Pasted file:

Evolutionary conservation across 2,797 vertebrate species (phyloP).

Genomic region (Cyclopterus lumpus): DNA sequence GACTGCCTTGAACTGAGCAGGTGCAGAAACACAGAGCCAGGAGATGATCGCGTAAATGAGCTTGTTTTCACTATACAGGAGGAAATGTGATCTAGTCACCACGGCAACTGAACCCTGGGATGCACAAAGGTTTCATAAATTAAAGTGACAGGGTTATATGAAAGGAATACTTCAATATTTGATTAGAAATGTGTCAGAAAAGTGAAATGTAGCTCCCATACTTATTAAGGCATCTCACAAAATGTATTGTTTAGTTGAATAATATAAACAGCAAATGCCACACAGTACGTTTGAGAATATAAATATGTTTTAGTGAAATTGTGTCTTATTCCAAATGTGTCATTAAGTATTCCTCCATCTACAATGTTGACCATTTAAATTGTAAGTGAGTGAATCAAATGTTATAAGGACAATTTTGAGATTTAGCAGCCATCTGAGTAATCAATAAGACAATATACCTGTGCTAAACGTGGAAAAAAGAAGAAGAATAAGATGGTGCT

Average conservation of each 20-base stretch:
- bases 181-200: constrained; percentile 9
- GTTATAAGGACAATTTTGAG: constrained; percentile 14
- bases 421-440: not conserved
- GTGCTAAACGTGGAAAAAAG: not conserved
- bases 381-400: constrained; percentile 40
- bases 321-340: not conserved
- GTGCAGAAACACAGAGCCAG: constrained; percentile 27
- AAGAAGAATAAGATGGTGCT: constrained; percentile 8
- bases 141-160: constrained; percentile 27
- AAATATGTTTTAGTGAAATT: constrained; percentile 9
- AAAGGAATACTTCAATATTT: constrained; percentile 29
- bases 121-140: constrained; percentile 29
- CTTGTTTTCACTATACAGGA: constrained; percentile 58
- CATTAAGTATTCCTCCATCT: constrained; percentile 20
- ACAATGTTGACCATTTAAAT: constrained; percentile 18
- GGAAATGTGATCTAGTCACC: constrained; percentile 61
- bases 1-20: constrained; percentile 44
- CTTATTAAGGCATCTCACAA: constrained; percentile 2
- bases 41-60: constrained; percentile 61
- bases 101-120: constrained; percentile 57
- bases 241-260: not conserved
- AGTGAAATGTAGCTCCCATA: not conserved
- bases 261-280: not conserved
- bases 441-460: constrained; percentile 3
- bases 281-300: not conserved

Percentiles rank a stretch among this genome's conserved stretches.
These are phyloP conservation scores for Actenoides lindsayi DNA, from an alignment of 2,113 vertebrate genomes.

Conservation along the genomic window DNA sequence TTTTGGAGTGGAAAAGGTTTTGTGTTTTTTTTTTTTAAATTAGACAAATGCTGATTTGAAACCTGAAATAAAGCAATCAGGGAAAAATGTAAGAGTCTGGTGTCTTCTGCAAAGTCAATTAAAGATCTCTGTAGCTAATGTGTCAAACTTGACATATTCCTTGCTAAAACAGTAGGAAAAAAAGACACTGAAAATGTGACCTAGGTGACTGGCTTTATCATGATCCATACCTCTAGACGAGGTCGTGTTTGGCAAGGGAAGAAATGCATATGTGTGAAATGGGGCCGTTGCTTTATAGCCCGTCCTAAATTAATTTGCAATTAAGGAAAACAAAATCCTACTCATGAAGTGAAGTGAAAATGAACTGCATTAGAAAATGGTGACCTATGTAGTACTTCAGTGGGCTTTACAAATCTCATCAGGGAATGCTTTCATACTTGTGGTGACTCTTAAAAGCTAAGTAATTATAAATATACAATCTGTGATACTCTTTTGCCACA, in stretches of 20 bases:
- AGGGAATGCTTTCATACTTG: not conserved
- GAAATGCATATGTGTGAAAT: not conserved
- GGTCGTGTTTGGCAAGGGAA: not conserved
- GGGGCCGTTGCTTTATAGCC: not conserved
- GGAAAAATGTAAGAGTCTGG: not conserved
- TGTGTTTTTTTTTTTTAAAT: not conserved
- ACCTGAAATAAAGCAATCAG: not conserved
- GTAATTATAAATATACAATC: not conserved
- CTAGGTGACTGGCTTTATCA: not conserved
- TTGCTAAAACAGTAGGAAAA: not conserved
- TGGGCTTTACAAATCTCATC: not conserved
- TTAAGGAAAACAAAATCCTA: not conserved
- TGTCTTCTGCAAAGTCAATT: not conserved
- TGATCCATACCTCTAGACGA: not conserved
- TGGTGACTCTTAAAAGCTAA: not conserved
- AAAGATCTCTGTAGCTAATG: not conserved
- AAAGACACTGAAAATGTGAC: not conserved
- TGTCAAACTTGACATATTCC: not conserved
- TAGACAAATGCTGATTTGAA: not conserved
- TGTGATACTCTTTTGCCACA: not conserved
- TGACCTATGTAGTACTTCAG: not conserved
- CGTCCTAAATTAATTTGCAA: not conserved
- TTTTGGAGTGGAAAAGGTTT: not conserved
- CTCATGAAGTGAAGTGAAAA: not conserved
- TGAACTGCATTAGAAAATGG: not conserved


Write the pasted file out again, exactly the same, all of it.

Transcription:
Evolutionary conservation across 2,797 vertebrate species (phyloP).

Genomic region (Cyclopterus lumpus): DNA sequence GACTGCCTTGAACTGAGCAGGTGCAGAAACACAGAGCCAGGAGATGATCGCGTAAATGAGCTTGTTTTCACTATACAGGAGGAAATGTGATCTAGTCACCACGGCAACTGAACCCTGGGATGCACAAAGGTTTCATAAATTAAAGTGACAGGGTTATATGAAAGGAATACTTCAATATTTGATTAGAAATGTGTCAGAAAAGTGAAATGTAGCTCCCATACTTATTAAGGCATCTCACAAAATGTATTGTTTAGTTGAATAATATAAACAGCAAATGCCACACAGTACGTTTGAGAATATAAATATGTTTTAGTGAAATTGTGTCTTATTCCAAATGTGTCATTAAGTATTCCTCCATCTACAATGTTGACCATTTAAATTGTAAGTGAGTGAATCAAATGTTATAAGGACAATTTTGAGATTTAGCAGCCATCTGAGTAATCAATAAGACAATATACCTGTGCTAAACGTGGAAAAAAGAAGAAGAATAAGATGGTGCT

Average conservation of each 20-base stretch:
- bases 181-200: constrained; percentile 9
- GTTATAAGGACAATTTTGAG: constrained; percentile 14
- bases 421-440: not conserved
- GTGCTAAACGTGGAAAAAAG: not conserved
- bases 381-400: constrained; percentile 40
- bases 321-340: not conserved
- GTGCAGAAACACAGAGCCAG: constrained; percentile 27
- AAGAAGAATAAGATGGTGCT: constrained; percentile 8
- bases 141-160: constrained; percentile 27
- AAATATGTTTTAGTGAAATT: constrained; percentile 9
- AAAGGAATACTTCAATATTT: constrained; percentile 29
- bases 121-140: constrained; percentile 29
- CTTGTTTTCACTATACAGGA: constrained; percentile 58
- CATTAAGTATTCCTCCATCT: constrained; percentile 20
- ACAATGTTGACCATTTAAAT: constrained; percentile 18
- GGAAATGTGATCTAGTCACC: constrained; percentile 61
- bases 1-20: constrained; percentile 44
- CTTATTAAGGCATCTCACAA: constrained; percentile 2
- bases 41-60: constrained; percentile 61
- bases 101-120: constrained; percentile 57
- bases 241-260: not conserved
- AGTGAAATGTAGCTCCCATA: not conserved
- bases 261-280: not conserved
- bases 441-460: constrained; percentile 3
- bases 281-300: not conserved

Percentiles rank a stretch among this genome's conserved stretches.
These are phyloP conservation scores for Actenoides lindsayi DNA, from an alignment of 2,113 vertebrate genomes.

Conservation along the genomic window DNA sequence TTTTGGAGTGGAAAAGGTTTTGTGTTTTTTTTTTTTAAATTAGACAAATGCTGATTTGAAACCTGAAATAAAGCAATCAGGGAAAAATGTAAGAGTCTGGTGTCTTCTGCAAAGTCAATTAAAGATCTCTGTAGCTAATGTGTCAAACTTGACATATTCCTTGCTAAAACAGTAGGAAAAAAAGACACTGAAAATGTGACCTAGGTGACTGGCTTTATCATGATCCATACCTCTAGACGAGGTCGTGTTTGGCAAGGGAAGAAATGCATATGTGTGAAATGGGGCCGTTGCTTTATAGCCCGTCCTAAATTAATTTGCAATTAAGGAAAACAAAATCCTACTCATGAAGTGAAGTGAAAATGAACTGCATTAGAAAATGGTGACCTATGTAGTACTTCAGTGGGCTTTACAAATCTCATCAGGGAATGCTTTCATACTTGTGGTGACTCTTAAAAGCTAAGTAATTATAAATATACAATCTGTGATACTCTTTTGCCACA, in stretches of 20 bases:
- AGGGAATGCTTTCATACTTG: not conserved
- GAAATGCATATGTGTGAAAT: not conserved
- GGTCGTGTTTGGCAAGGGAA: not conserved
- GGGGCCGTTGCTTTATAGCC: not conserved
- GGAAAAATGTAAGAGTCTGG: not conserved
- TGTGTTTTTTTTTTTTAAAT: not conserved
- ACCTGAAATAAAGCAATCAG: not conserved
- GTAATTATAAATATACAATC: not conserved
- CTAGGTGACTGGCTTTATCA: not conserved
- TTGCTAAAACAGTAGGAAAA: not conserved
- TGGGCTTTACAAATCTCATC: not conserved
- TTAAGGAAAACAAAATCCTA: not conserved
- TGTCTTCTGCAAAGTCAATT: not conserved
- TGATCCATACCTCTAGACGA: not conserved
- TGGTGACTCTTAAAAGCTAA: not conserved
- AAAGATCTCTGTAGCTAATG: not conserved
- AAAGACACTGAAAATGTGAC: not conserved
- TGTCAAACTTGACATATTCC: not conserved
- TAGACAAATGCTGATTTGAA: not conserved
- TGTGATACTCTTTTGCCACA: not conserved
- TGACCTATGTAGTACTTCAG: not conserved
- CGTCCTAAATTAATTTGCAA: not conserved
- TTTTGGAGTGGAAAAGGTTT: not conserved
- CTCATGAAGTGAAGTGAAAA: not conserved
- TGAACTGCATTAGAAAATGG: not conserved